A Few Quick-ish Thoughts on Sexual Sin*

Hey, my friend, it seems as though you and I have been “running around and around the banana tree” on this particular issue to not much avail, typically generating more heat than light, so I thought it might be good – more for me, perhaps, than you – to put a few thoughts down in writing, maybe share a few life experiences. Conversations like this are best when they happen face-to-face, of course, but life being what it is, we rarely get time to talk at length anymore. Maybe these ideas can serve as a springboard for our next discussion?

Sexual Sin and SlaveryWriting as one who is in absolutely no position to judge or condemn, there is at least one thing that I do know for sure; I invite you to consider it as being wholly truthful (John 14:6) and consistent with everything we know about the battle waging war on our flesh: When you and I stand before the Revelation 20:11 Great White Throne of Jesus, our “spirited discussions” about what does or does not comprise sexual sin are going to seem pretty silly, perhaps even a complete waste of time.

As I have said repeatedly, and firmly believe, we have all fallen short of God’s glory in the realm of sexuality (Romans 3:23) just as we have fallen short in every other category of our lives. The problem, as I understand it, is not that my history of sexual sin is any “better” or “worse” than your present struggle, but simply that by making even one mistake in this realm, I have become polluted and unfit for entry into God’s Kingdom (Matthew 5:19).

While all sin is grievous, my experiences in ministry thus far have taught me that sexual sin is, in fact, more “serious” (at least in terms of consequences) for four primary reasons, though there are almost certainly others.

  • Because it disguises itself as love and acceptance, sexual sin is much more difficult to cast off than drugs or alcohol. The guy waking up next to a living room full of empty bottles and/or syringes has a much harder time telling himself that he is being “validated” than does the sexual sinner who, after all, is waking up next to another human being. We all crave acceptance, and what could be more accepting – we imagine! – than to have another person give themselves sexually? True love, however, is to be found in willing self-sacrifice, not in an agreed-upon conspiracy to move each other further away from God. The truly-loving individual seeks the best, ultimate good for the other. Gratification of self does not enter into the truly-loving person’s thinking, authentic gratification is instead a blessed by-product of a life lived to God’s glory.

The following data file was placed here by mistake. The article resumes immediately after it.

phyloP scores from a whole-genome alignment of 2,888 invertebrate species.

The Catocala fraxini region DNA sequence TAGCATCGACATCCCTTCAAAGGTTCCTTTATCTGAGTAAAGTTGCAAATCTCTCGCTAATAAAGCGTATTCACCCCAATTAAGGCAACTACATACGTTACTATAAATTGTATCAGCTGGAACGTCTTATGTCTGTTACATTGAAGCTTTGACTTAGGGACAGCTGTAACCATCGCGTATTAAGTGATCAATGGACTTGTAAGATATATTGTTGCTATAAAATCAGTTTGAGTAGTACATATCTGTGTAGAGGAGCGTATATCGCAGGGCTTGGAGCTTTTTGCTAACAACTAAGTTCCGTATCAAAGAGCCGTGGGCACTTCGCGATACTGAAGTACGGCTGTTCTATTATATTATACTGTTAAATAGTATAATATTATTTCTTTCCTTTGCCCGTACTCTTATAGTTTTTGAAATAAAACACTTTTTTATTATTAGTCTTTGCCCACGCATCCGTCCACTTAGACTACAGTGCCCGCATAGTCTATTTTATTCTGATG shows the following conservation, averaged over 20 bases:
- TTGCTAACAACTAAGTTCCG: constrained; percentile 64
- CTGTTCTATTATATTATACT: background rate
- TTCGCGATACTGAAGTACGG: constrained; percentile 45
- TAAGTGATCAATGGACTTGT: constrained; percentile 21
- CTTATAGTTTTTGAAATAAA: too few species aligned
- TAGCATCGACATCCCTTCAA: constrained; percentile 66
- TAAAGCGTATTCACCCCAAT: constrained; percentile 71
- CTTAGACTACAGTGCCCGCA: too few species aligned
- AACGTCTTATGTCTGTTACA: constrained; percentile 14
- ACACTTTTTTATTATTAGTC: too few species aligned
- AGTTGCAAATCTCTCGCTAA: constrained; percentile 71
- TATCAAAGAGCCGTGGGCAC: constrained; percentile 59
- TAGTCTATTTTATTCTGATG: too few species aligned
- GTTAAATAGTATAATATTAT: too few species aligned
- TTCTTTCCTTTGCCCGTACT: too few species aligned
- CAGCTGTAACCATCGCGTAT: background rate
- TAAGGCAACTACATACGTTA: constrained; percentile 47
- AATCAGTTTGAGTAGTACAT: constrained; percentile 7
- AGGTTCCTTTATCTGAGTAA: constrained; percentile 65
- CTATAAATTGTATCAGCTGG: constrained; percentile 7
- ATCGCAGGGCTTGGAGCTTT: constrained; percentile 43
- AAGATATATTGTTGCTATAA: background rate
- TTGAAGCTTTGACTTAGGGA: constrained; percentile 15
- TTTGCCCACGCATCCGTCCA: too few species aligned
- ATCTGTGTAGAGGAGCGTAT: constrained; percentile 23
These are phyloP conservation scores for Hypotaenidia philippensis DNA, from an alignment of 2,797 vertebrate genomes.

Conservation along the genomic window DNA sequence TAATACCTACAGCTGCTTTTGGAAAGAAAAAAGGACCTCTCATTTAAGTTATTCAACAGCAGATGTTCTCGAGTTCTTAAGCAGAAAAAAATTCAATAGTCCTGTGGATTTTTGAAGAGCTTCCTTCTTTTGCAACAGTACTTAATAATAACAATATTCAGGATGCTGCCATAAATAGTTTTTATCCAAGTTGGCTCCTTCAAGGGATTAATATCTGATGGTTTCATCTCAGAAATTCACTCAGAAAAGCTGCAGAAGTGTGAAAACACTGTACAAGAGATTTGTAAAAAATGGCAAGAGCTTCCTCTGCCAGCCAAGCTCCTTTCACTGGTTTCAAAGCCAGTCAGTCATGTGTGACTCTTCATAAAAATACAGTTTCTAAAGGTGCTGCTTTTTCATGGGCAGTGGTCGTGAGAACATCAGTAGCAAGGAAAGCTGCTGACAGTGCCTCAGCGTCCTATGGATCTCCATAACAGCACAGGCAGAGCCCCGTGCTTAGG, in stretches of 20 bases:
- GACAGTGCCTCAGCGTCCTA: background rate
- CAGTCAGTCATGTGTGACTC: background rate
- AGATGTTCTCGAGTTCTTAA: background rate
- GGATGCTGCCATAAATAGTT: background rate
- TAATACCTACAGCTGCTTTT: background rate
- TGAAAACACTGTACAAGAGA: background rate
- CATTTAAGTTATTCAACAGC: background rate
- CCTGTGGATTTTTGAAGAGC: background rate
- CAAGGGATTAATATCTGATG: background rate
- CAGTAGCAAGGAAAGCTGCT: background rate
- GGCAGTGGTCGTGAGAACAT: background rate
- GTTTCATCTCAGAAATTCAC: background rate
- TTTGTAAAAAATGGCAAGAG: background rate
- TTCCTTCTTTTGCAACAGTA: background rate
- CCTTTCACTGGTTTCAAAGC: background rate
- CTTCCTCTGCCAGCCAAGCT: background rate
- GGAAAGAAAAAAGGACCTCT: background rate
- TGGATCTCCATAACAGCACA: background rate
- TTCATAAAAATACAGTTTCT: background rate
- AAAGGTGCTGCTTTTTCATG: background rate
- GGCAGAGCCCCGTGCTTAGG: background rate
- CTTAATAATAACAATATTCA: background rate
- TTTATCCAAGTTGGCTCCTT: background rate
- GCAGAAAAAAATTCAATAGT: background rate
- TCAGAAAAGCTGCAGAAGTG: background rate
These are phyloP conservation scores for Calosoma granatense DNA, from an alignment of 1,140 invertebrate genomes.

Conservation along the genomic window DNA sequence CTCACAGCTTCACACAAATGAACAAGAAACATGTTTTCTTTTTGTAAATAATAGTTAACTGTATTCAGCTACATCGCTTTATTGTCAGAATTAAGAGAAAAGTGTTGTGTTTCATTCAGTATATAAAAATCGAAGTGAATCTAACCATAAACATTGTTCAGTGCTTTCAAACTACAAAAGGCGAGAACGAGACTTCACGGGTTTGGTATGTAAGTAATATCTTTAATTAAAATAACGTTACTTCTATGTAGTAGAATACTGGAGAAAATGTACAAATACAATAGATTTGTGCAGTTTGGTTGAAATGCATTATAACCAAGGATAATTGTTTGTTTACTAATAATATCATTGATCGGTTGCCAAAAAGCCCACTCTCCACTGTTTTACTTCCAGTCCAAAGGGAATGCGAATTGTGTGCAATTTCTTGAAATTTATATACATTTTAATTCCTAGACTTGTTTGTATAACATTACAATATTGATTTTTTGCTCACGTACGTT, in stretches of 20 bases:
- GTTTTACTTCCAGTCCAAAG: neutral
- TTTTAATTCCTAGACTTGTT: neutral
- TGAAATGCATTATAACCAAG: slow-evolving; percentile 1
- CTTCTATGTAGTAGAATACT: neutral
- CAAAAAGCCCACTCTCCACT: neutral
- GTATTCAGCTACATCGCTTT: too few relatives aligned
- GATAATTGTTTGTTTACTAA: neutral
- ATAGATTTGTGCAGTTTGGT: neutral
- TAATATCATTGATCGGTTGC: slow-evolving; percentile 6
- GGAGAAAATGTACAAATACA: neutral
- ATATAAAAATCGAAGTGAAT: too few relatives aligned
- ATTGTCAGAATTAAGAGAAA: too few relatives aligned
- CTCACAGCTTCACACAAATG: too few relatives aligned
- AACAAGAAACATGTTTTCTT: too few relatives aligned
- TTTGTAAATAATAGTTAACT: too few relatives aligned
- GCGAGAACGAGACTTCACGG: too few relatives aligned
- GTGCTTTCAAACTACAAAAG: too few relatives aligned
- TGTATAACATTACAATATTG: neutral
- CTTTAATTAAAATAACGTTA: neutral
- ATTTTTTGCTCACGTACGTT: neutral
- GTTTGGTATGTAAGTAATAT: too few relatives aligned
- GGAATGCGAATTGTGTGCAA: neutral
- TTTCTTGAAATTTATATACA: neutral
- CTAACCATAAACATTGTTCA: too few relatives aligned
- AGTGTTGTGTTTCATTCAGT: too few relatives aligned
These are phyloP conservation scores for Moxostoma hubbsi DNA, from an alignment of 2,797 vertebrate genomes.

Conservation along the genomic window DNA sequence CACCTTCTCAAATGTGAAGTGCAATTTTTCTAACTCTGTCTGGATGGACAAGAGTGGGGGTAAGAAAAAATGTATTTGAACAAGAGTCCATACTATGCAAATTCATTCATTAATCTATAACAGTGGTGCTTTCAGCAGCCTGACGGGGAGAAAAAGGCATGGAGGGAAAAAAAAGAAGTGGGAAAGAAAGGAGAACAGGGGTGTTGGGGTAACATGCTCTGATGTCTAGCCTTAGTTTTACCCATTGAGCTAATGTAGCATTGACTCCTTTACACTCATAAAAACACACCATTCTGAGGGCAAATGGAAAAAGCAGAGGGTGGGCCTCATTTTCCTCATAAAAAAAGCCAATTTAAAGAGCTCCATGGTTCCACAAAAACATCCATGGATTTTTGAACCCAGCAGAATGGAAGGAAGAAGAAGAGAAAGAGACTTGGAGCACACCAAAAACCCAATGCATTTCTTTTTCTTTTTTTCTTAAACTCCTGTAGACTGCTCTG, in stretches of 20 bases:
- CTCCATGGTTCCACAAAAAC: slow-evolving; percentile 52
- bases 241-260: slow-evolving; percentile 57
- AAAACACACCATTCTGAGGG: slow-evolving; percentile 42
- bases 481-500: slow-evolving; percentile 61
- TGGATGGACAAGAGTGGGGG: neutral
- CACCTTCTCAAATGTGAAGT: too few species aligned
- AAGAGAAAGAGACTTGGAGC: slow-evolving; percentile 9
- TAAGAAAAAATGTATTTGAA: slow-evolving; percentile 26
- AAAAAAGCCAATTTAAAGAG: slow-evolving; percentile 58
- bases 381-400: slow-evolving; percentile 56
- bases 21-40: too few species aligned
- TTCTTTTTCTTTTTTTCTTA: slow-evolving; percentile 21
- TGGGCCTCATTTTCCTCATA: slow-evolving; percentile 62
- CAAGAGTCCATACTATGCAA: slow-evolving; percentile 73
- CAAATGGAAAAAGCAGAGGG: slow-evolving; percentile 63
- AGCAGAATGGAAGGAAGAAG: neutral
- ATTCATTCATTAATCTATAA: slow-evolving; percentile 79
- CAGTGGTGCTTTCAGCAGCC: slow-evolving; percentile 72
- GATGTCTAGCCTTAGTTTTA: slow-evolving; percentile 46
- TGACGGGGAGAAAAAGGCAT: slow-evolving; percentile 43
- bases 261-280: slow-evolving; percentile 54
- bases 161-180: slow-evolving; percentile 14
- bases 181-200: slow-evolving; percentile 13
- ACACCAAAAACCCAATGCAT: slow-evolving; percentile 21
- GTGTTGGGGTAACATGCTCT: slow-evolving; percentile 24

• Sexual sin “feels” more condemning to the Christian – Romans 8:1 notwithstanding – and therefore serves to drive a perceived wedge between us and God faster and more effectively than just about anything else. It’s kind of like fast-setting Quikrete designed for the hardening of the human heart. We sin sexually and then almost immediately buy into the lie that we have really blown it and can no longer come before God. Somehow, because our fleshly pleasures have been so deeply engaged, our minds become twisted by the belief that we need to put some “distance” between our latest sexual escapade and our next prayer, clean ourselves up in our own imagination, and then (and only then) can we journey back to the Throne of Grace. This thinking, while common, is actually pretty stupid when you consider that God lives outside of time (2 Peter 3:8) and that you can just about guarantee that your next sexual failure will happen before you arrive at that “magic point in time” when you finally feel clean enough to talk to God again. When we allow ourselves to go down this path, we are also forgetting that absent the work of Christ on the cross, any sin we commit, however “small” in our eyes, puts us squarely outside the common grace of God (James 2:10). It’s helpful, I think, to consider sexual sin and delayed repentance as one of Satan’s greatest spiritual Ponzi schemes.